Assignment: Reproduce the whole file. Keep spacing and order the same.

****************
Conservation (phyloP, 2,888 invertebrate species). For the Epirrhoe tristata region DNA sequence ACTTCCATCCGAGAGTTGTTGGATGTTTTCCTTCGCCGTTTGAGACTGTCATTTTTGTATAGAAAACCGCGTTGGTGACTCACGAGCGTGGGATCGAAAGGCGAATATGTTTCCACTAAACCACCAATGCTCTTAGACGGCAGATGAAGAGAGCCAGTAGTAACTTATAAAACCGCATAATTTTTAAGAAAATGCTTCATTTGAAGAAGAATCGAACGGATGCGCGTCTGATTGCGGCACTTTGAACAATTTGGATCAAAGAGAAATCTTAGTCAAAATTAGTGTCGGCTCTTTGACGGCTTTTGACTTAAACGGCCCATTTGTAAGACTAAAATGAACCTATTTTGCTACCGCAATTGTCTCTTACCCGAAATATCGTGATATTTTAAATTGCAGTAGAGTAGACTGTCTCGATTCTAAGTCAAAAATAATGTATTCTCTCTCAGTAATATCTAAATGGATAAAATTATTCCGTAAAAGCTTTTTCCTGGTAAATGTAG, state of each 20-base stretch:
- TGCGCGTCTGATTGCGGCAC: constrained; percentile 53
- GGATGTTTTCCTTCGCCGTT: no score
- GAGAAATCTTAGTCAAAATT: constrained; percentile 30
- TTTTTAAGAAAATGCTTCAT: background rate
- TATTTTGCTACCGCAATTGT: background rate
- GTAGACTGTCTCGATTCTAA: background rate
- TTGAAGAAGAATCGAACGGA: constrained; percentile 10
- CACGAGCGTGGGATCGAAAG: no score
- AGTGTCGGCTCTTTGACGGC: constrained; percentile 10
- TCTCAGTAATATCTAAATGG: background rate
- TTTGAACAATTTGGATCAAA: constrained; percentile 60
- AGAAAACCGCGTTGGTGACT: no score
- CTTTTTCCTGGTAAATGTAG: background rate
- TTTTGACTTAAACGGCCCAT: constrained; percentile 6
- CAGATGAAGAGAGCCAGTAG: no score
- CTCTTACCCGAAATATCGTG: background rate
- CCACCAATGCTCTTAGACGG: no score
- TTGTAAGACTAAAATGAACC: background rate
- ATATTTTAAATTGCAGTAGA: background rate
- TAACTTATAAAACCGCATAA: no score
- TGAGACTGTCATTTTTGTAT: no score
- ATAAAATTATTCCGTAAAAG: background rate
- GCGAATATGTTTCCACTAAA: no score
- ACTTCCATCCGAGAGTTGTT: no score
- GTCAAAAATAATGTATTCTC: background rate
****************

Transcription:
Conservation (phyloP, 2,888 invertebrate species). For the Epirrhoe tristata region DNA sequence ACTTCCATCCGAGAGTTGTTGGATGTTTTCCTTCGCCGTTTGAGACTGTCATTTTTGTATAGAAAACCGCGTTGGTGACTCACGAGCGTGGGATCGAAAGGCGAATATGTTTCCACTAAACCACCAATGCTCTTAGACGGCAGATGAAGAGAGCCAGTAGTAACTTATAAAACCGCATAATTTTTAAGAAAATGCTTCATTTGAAGAAGAATCGAACGGATGCGCGTCTGATTGCGGCACTTTGAACAATTTGGATCAAAGAGAAATCTTAGTCAAAATTAGTGTCGGCTCTTTGACGGCTTTTGACTTAAACGGCCCATTTGTAAGACTAAAATGAACCTATTTTGCTACCGCAATTGTCTCTTACCCGAAATATCGTGATATTTTAAATTGCAGTAGAGTAGACTGTCTCGATTCTAAGTCAAAAATAATGTATTCTCTCTCAGTAATATCTAAATGGATAAAATTATTCCGTAAAAGCTTTTTCCTGGTAAATGTAG, state of each 20-base stretch:
- TGCGCGTCTGATTGCGGCAC: constrained; percentile 53
- GGATGTTTTCCTTCGCCGTT: no score
- GAGAAATCTTAGTCAAAATT: constrained; percentile 30
- TTTTTAAGAAAATGCTTCAT: background rate
- TATTTTGCTACCGCAATTGT: background rate
- GTAGACTGTCTCGATTCTAA: background rate
- TTGAAGAAGAATCGAACGGA: constrained; percentile 10
- CACGAGCGTGGGATCGAAAG: no score
- AGTGTCGGCTCTTTGACGGC: constrained; percentile 10
- TCTCAGTAATATCTAAATGG: background rate
- TTTGAACAATTTGGATCAAA: constrained; percentile 60
- AGAAAACCGCGTTGGTGACT: no score
- CTTTTTCCTGGTAAATGTAG: background rate
- TTTTGACTTAAACGGCCCAT: constrained; percentile 6
- CAGATGAAGAGAGCCAGTAG: no score
- CTCTTACCCGAAATATCGTG: background rate
- CCACCAATGCTCTTAGACGG: no score
- TTGTAAGACTAAAATGAACC: background rate
- ATATTTTAAATTGCAGTAGA: background rate
- TAACTTATAAAACCGCATAA: no score
- TGAGACTGTCATTTTTGTAT: no score
- ATAAAATTATTCCGTAAAAG: background rate
- GCGAATATGTTTCCACTAAA: no score
- ACTTCCATCCGAGAGTTGTT: no score
- GTCAAAAATAATGTATTCTC: background rate